TCS and TCC are known endocrine disruptors. These mimic hormones found in people and wildlife, with potential adverse impacts on sexual and neurological development. In collaboration with Laura Geer from the State University of New York, Halden and his team found various antimicrobials in newborns in Brooklyn and observed decreased gestational age at delivery in mothers exposed to TCC.
Geer said the study also yielded a link between women with higher levels of butylparaben, an antimicrobial commonly used in cosmetics, and shorter newborn lengths. The long-term consequences of this are not clear, but Geer adds that if this finding is confirmed in larger studies, it could mean that widespread exposure to these compounds will cause a subtle but large-scale shift in birth sizes.
The Minnesota legislature was so alarmed by these and other researchers’ findings that it instituted the first ban of problematic antimicrobials from all state agencies. Some companies, such as Johnson & Johnson and Procter & Gamble, have announced that they are phasing out the compounds from some products.
Halden knows that monitoring alone will not quell the rising tide of emerging contaminants. Regulation holds the key to truly effecting change. In February 2011, Halden participated in a congressional briefing panel in Washington, D.C., about the public health dangers of TCC and TCS.
The FDA issued a proposed rule in 2013 after some data suggested that long-term exposure to certain active ingredients used in antibacterial products — for example, triclosan (liquid soaps) and triclocarban (bar soaps) — could pose health risks, such as bacterial resistance or hormonal effects. Under the proposed rule, manufacturers were required to provide the agency with additional data on the safety and effectiveness of certain ingredients used in over-the-counter consumer antibacterial washes if they wanted to continue marketing antibacterial products containing those ingredients. This included data from clinical studies demonstrating that these products were superior to non-antibacterial washes in preventing human illness or reducing infection.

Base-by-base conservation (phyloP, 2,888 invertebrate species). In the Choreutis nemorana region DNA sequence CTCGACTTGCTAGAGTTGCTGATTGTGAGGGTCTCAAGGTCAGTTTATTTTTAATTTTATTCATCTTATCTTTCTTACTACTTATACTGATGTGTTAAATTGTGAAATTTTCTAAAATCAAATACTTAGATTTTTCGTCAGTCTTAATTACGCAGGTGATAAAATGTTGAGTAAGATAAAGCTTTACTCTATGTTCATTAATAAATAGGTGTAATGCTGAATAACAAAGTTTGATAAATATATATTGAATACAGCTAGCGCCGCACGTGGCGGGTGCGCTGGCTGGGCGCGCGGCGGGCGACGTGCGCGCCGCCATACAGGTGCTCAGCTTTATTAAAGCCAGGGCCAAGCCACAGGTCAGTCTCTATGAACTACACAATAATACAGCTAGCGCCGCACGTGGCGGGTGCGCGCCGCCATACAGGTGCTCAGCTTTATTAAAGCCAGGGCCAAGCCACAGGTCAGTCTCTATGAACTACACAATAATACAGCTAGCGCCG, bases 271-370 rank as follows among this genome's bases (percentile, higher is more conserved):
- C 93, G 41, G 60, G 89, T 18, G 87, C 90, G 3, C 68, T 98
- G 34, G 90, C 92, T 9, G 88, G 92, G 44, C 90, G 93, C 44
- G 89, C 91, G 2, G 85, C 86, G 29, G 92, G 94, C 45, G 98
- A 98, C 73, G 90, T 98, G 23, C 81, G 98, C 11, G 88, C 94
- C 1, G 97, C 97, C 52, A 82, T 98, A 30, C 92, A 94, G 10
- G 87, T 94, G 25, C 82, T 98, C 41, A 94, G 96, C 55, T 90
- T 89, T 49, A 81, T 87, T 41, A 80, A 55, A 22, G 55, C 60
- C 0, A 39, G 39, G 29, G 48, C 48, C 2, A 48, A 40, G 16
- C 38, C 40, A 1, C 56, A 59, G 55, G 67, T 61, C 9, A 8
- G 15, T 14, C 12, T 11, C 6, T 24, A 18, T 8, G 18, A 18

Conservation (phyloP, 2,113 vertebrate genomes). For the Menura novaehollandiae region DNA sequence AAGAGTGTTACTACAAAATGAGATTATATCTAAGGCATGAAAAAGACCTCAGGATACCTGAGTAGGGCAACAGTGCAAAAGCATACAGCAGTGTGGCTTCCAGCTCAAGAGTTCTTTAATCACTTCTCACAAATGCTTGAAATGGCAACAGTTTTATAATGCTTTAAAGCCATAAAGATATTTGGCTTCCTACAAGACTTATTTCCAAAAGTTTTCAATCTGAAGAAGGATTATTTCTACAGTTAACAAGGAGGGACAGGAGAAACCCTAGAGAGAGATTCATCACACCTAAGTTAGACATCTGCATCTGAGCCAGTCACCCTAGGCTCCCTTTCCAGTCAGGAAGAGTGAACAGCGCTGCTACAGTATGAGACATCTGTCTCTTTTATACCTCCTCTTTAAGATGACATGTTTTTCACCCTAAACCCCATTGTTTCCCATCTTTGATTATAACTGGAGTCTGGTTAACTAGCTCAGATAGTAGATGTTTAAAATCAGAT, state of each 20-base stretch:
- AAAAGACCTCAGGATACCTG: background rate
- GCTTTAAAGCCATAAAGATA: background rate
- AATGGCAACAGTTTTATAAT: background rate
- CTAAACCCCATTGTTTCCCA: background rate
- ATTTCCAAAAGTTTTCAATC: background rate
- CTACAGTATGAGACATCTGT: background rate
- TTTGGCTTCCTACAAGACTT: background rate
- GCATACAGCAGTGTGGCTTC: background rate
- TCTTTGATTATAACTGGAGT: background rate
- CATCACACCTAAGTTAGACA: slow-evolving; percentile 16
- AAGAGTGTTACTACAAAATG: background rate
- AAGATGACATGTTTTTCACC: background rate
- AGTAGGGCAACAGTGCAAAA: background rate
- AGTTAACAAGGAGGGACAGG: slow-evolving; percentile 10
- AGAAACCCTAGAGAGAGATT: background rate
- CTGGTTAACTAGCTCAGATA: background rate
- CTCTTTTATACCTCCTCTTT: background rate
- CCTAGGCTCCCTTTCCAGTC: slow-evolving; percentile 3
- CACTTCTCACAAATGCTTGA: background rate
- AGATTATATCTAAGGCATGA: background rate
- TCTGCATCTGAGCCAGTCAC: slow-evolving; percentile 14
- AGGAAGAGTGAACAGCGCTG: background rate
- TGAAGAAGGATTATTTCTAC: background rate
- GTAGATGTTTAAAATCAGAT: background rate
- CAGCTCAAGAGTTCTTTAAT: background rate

Antibacterial hand and body wash manufacturers did not provide the necessary data to establish safety and effectiveness for the 19 active ingredients addressed in this final rulemaking. For these ingredients, either no additional data were submitted or the data and information that were submitted were not sufficient for the agency to find that these ingredients are Generally Recognized as Safe and Effective (GRAS/GRAE). In response to comments submitted by industry, the FDA has deferred rulemaking for one year on three additional ingredients used in consumer wash products – benzalkonium chloride, benzethonium chloride and chloroxylenol (PCMX) – to allow for the development and submission of new safety and effectiveness data for these ingredients. Consumer antibacterial washes containing these specific ingredients may be marketed during this time while data are being collected.
Washing with plain soap and running water remains one of the most important steps consumers can take to avoid getting sick and to prevent spreading germs to others. If soap and water are not available and a consumer uses hand sanitizer instead, the U.S. Centers for Disease Control and Prevention recommends that it be an alcohol-based hand sanitizer that contains at least 60 percent alcohol.
Since the FDA’s proposed rulemaking in 2013, manufacturers already started phasing out the use of certain active ingredients in antibacterial washes, including triclosan and triclocarban. Manufacturers will have one year to comply with the rulemaking by removing products from the market or reformulating (removing antibacterial active ingredients) these products.
The Center for Environmental Security is one of 15 centers in ASU’s Biodesign Institute and is jointly supported by ASU’s Global Security Initiative.